Bianchi does not command the dressing room, as they call it, and some internal rifts continue, while the team are also criticised for playing defensively.
So what was wrong with Falcioni? He was just not as popular as Bianchi!
Injuries and illness
Boca had one problem however in that injuries have affected them more than most clubs. At one time last week, as many as 18 players were sidelined. There was also an outbreak of contagious mumps and a danger of the whole team going down.
They do have difficulty in scoring goals, while having two goal scoring strikers in Blandi and Gigilotto. Perhaps the system is wrong and Bianchi’s warning that Blandi would be dropped if he did not score was hardly encouraging.
Still, Boca Juniors are only six points from the top and could surprise with more consistency.
Boca president Daniel Angelici continues to be linked closely to hooligans although he denies it. He must however be afraid of the current court investigation into their doings and links with officials.
Some time ago, the club made an arrangement with Barcelona about junior divisions. Last week he was in Madrid inspecting Real Madrid’s junior divisions. That is strange.
At River Plate, coach Ramón Díaz was another one chosen because he once won titles with the club … at another time with another team.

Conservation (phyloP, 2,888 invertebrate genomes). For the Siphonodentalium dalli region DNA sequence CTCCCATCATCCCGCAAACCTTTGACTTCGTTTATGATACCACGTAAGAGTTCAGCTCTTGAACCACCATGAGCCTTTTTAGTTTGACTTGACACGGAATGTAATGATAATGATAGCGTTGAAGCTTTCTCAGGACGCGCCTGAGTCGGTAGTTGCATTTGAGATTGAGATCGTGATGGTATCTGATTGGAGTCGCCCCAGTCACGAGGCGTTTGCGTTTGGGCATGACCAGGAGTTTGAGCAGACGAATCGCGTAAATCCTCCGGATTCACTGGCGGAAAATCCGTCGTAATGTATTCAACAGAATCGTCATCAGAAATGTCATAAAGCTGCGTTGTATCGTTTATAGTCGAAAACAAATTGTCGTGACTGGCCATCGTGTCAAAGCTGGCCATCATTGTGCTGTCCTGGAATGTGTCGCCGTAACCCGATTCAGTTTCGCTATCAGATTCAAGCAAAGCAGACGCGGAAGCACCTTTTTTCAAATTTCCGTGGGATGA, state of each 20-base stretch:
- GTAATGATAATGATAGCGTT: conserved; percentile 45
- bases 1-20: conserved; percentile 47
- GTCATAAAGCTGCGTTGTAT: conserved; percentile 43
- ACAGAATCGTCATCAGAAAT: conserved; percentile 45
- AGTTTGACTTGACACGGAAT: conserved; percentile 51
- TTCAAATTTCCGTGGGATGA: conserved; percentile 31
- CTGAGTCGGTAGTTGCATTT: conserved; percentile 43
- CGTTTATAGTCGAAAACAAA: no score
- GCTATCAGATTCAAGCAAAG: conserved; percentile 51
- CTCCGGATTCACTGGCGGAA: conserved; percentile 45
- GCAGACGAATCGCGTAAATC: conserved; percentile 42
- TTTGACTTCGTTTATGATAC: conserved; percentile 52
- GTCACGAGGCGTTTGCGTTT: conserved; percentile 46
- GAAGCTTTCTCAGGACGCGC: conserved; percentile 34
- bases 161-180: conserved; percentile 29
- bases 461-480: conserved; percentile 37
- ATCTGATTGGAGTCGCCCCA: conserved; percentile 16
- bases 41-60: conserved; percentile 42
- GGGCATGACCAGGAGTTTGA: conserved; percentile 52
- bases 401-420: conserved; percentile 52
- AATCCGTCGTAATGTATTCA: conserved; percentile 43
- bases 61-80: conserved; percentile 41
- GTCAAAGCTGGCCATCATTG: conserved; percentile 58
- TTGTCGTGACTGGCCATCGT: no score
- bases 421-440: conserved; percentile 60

He replaced the club’s former midfielder Almeyda who had taken over at a difficult time and won promotion back into the top division. He was popular and there was a lot of criticism when Passarella fired him.
Now he is coach of National B Division leaders Banfield and will probably take that club back into the top division also.
Now Díaz talks too much and does too little – except if you count taking lollipops to a match in which the opponents had a lot of youngsters playing. Last week, he said he would stop talking which remains to be seen.
Perhaps that also means he would do more. In spite of making some mistakes in transfers in and out – which Passarella agreed to – River have a good squad but perhaps do not know how to use it.
A player such as Fabbro, for example, who shone in Paraguay, cannot be useless here and also he has not been given much chance. Surely, the coach, apart from selecting the team, can also teach him and others how he wants them to play.
Instead, Diáz is making numerous changes from one week to another and Pasarella now wants to sell Balanta, their best defender.
At Racing Club, the president and vice-president started a fighting match in the middle of the championship – just another example of how incompetent officials are just not cut out for the job.
The only justification I see is that the president is accused of running the club with the hooligans. Another mistake they made was to hire coach Reinaldo Merlo, because he had won the last title with Racing Club in 2001 – a reason? – and going against the wishes of the playing staff who wanted interim coach González to continue.
Merlo may be successful or not but it could have been important to let the players have their wish.
After all that, the impression, amid all this poor football, is that this championship will be won by the least bad team.
# # # # #